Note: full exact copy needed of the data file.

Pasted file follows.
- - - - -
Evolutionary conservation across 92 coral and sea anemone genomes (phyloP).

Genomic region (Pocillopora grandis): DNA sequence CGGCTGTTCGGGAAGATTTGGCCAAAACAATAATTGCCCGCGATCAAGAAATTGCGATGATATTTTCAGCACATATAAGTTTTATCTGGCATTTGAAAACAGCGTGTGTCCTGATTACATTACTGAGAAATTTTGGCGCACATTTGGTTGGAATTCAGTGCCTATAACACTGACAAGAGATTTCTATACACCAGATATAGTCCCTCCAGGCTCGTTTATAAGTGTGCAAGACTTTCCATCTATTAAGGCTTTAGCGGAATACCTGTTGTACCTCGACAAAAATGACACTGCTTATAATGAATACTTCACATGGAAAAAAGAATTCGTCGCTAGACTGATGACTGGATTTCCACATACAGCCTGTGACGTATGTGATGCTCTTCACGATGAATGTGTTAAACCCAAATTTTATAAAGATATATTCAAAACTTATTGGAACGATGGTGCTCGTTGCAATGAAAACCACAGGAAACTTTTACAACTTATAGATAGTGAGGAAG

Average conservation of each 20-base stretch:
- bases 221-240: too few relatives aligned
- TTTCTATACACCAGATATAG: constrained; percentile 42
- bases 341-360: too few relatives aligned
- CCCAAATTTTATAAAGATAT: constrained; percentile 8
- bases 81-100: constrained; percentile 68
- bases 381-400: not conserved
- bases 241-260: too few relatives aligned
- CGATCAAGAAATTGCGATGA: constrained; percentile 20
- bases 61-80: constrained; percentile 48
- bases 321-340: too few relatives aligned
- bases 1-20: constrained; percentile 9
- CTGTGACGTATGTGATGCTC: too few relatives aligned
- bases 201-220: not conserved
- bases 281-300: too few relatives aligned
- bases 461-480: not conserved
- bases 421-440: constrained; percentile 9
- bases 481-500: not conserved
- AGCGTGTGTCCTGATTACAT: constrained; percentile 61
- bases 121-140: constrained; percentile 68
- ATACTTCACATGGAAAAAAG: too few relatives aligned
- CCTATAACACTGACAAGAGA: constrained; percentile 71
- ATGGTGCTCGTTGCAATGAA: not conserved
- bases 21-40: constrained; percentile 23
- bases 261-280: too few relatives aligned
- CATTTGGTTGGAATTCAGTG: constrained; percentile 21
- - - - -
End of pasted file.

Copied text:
Evolutionary conservation across 92 coral and sea anemone genomes (phyloP).

Genomic region (Pocillopora grandis): DNA sequence CGGCTGTTCGGGAAGATTTGGCCAAAACAATAATTGCCCGCGATCAAGAAATTGCGATGATATTTTCAGCACATATAAGTTTTATCTGGCATTTGAAAACAGCGTGTGTCCTGATTACATTACTGAGAAATTTTGGCGCACATTTGGTTGGAATTCAGTGCCTATAACACTGACAAGAGATTTCTATACACCAGATATAGTCCCTCCAGGCTCGTTTATAAGTGTGCAAGACTTTCCATCTATTAAGGCTTTAGCGGAATACCTGTTGTACCTCGACAAAAATGACACTGCTTATAATGAATACTTCACATGGAAAAAAGAATTCGTCGCTAGACTGATGACTGGATTTCCACATACAGCCTGTGACGTATGTGATGCTCTTCACGATGAATGTGTTAAACCCAAATTTTATAAAGATATATTCAAAACTTATTGGAACGATGGTGCTCGTTGCAATGAAAACCACAGGAAACTTTTACAACTTATAGATAGTGAGGAAG

Average conservation of each 20-base stretch:
- bases 221-240: too few relatives aligned
- TTTCTATACACCAGATATAG: constrained; percentile 42
- bases 341-360: too few relatives aligned
- CCCAAATTTTATAAAGATAT: constrained; percentile 8
- bases 81-100: constrained; percentile 68
- bases 381-400: not conserved
- bases 241-260: too few relatives aligned
- CGATCAAGAAATTGCGATGA: constrained; percentile 20
- bases 61-80: constrained; percentile 48
- bases 321-340: too few relatives aligned
- bases 1-20: constrained; percentile 9
- CTGTGACGTATGTGATGCTC: too few relatives aligned
- bases 201-220: not conserved
- bases 281-300: too few relatives aligned
- bases 461-480: not conserved
- bases 421-440: constrained; percentile 9
- bases 481-500: not conserved
- AGCGTGTGTCCTGATTACAT: constrained; percentile 61
- bases 121-140: constrained; percentile 68
- ATACTTCACATGGAAAAAAG: too few relatives aligned
- CCTATAACACTGACAAGAGA: constrained; percentile 71
- ATGGTGCTCGTTGCAATGAA: not conserved
- bases 21-40: constrained; percentile 23
- bases 261-280: too few relatives aligned
- CATTTGGTTGGAATTCAGTG: constrained; percentile 21